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Commercial lease analysis trips and traps

Canadian Property Valuation Magazine

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2011 – Volume 55 – Book 4
Commercial lease analysis trips and traps
John Peebles

By John Peebles, AACI

Analysis of the commercial lease agreement is the core of IC&I appraisal and value added consulting work. Yet, the problem appraisers face is the pressure to trade-off the due diligence required for thorough lease analysis with the need to produce valuation advice to clients at the ever-increasing speed of business.   

My goal in this article is to offer tips for appraisers to reduce the risk of errors in lease analysis by avoiding some common traps and still achieving a manageable balance between research and report production.       
First, let’s accept that no one is perfect. We have all made mistakes in lease analysis and I am willing to put up my hand up first. The key is whether we learn from our mistakes, grow from our experiences, and continue to advance our professional development. In my career in the public and private sectors, I have seen all types of lease agreements, from the back of a napkin and handshake deals in the Cariboo-Chilcotin to a Sears 100+ page department store lease. I have hired appraisers and reviewed their appraisal reports, some the size of a phone book. Believe me, size does not matter when comes to appraisal reports.

Here are the most common lease analysis errors that I have encountered.

Reliance on the rent roll or lease abstract without a review of the lease documents.

This may seem like a no-brainer. Relying only on the rent roll is high risk and contrary to the direction in our education program, standards and every appraisal text. However, a review of lease agreement may not be practical when dealing with a large business park or office building with 30+ lease agreements. In cases where you are dealing with an overwhelming volume of lease documents, you need to apply the ‘reasonable appraiser’ test. The test is pretty simple. Talk to five or six appraisers who value this property type and ask them what level of due diligence they feel is appropriate – this will be your research benchmark. A common sense approach I have used is to rely on a combination of sources: rent roll, lease abstracts, sample lease documents and advice from the property manager. This approach should be adequate when valuing a building with fairly uniform lease documents. In other scenarios, you may find the building has a combination of semi-gross and net leases reflecting the landlord’s efforts to move tenants to contemporary net lease agreements as leases roll-over. My advice in this scenario is to quote a decent fee – there is a lot of work in reviewing documents and adjusting all rents to net for consistent analysis.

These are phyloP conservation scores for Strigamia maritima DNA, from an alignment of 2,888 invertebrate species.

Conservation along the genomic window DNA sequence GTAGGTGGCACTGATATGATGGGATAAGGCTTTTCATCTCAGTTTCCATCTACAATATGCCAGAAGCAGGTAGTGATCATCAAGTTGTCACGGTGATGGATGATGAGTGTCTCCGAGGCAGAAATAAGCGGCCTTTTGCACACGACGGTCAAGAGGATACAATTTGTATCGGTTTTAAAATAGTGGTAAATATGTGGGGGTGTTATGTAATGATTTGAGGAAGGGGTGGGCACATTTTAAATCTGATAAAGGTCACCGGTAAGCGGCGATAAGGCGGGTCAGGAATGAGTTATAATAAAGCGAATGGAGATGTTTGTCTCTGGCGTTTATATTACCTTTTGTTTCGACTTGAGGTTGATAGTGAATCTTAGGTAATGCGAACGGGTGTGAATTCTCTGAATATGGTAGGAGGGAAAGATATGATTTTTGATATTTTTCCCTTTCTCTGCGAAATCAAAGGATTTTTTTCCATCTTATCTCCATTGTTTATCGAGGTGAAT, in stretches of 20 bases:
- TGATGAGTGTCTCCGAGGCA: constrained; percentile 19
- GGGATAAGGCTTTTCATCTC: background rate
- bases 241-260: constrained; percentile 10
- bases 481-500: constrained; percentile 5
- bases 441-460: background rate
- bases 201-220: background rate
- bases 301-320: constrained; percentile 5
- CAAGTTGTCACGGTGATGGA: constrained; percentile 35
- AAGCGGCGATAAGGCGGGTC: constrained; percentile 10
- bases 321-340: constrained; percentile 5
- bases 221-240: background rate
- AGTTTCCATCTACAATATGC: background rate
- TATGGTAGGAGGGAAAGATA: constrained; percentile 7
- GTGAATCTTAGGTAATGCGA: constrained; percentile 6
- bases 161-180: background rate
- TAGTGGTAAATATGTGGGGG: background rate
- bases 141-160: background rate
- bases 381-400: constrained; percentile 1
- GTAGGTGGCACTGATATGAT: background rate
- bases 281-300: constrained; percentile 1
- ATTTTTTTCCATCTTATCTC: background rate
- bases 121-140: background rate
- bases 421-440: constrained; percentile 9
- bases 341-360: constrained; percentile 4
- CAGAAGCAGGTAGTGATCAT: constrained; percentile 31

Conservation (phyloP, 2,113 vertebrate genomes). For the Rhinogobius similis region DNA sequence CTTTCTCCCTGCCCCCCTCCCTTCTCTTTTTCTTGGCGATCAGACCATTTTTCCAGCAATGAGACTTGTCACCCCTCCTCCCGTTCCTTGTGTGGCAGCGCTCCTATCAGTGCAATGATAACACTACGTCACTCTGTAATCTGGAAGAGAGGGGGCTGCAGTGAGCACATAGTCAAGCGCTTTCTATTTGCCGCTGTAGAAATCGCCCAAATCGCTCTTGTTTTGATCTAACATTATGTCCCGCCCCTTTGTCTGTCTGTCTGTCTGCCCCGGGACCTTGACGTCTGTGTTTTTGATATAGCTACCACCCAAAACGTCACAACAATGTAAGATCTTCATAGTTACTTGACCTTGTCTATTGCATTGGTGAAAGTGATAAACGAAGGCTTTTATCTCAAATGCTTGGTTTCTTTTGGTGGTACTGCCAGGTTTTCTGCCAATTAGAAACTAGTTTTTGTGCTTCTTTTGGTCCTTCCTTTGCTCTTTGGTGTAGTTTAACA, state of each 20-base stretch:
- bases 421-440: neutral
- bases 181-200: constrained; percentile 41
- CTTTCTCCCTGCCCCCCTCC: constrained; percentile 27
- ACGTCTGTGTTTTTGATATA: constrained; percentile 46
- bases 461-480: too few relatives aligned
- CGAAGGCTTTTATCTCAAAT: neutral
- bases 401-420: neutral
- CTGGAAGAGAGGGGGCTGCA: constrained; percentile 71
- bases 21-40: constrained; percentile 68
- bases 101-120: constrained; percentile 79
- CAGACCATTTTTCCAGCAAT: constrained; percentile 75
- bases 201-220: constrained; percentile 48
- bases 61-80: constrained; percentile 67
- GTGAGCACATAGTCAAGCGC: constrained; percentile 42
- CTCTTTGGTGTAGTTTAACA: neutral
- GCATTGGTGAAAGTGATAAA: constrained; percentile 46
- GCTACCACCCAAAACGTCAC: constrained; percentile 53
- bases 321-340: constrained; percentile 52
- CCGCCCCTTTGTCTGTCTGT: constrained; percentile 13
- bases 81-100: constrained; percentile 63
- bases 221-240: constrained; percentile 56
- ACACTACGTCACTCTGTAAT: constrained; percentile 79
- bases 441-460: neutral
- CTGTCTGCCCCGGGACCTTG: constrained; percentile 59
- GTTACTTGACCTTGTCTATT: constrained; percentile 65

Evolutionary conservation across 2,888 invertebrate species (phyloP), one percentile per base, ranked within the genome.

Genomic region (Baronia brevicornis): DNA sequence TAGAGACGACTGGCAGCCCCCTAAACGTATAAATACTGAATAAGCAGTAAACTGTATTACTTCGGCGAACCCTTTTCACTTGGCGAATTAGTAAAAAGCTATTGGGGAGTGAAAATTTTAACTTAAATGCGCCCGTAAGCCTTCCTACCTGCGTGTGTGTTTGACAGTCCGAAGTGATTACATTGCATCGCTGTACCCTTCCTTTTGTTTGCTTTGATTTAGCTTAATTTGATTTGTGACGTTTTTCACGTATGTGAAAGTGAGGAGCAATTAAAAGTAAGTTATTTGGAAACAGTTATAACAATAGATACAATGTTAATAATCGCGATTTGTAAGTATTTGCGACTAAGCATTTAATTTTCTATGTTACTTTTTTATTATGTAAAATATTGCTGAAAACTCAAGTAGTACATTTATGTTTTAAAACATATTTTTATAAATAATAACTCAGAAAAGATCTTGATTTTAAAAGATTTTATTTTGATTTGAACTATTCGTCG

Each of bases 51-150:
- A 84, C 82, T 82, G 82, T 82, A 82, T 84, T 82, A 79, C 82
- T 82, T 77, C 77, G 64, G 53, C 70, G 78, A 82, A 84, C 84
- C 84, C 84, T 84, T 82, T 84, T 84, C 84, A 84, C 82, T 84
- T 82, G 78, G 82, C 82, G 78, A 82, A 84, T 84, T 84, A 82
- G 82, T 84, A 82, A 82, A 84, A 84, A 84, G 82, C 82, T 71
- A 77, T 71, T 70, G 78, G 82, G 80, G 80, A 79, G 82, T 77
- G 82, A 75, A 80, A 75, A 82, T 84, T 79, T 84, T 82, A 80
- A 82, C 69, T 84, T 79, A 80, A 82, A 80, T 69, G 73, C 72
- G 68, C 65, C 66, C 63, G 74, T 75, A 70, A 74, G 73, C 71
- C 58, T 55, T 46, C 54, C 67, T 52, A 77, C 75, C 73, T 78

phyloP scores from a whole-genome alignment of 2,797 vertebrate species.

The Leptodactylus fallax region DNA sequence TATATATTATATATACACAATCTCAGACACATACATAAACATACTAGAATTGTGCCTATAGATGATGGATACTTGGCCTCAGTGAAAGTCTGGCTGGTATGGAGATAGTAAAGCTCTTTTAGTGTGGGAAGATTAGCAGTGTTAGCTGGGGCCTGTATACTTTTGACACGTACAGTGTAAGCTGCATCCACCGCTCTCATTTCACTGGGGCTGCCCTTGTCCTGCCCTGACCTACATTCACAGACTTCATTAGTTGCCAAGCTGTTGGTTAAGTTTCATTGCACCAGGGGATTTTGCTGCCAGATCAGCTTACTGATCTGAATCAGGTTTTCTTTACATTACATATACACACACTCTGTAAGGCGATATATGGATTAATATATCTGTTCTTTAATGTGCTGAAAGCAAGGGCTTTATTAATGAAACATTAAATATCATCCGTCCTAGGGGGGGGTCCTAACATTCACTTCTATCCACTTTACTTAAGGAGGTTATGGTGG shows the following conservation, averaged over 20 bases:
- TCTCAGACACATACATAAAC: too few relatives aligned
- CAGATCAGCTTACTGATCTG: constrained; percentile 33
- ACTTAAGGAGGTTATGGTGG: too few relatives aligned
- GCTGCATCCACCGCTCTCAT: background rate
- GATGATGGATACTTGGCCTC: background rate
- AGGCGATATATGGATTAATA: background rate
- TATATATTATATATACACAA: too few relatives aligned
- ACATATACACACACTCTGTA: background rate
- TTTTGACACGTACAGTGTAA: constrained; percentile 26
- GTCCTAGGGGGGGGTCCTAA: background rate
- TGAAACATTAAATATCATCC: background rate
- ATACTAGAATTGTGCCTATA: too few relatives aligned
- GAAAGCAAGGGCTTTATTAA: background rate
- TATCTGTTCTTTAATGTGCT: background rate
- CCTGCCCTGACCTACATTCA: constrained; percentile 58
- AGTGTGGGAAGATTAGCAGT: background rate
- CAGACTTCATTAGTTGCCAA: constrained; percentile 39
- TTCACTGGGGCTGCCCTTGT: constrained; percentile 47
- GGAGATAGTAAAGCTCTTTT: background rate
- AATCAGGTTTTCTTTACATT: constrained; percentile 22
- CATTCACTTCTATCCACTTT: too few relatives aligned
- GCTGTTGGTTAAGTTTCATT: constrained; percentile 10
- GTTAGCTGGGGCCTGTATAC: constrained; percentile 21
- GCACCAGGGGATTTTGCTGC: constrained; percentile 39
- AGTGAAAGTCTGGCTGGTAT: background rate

A belief that the lease consists of only one document. 

Did you know that the lease is actually a number of documents including the original agreement, addendums, modification agreements, assignments, and other documents that modify the lease terms? When you contact the landlord or property manager for the building leases, ensure you ask for all the related documents. You will also want to see Offers to Lease (a conditional contract) for new deals that have not yet been solidified in a formal lease agreement. Some appraisers may feel that a lease abstract or detailed summary of the lease is sufficient for valuation purposes. Here is the problem with this shortcut. Unless the landlord has a very competent lease administrator, there is a risk that the information recorded in rent rolls and lease abstracts will not agree 100% with the actual lease documentation. In addition, the lease abstract may not identify all the lease clauses that impact value.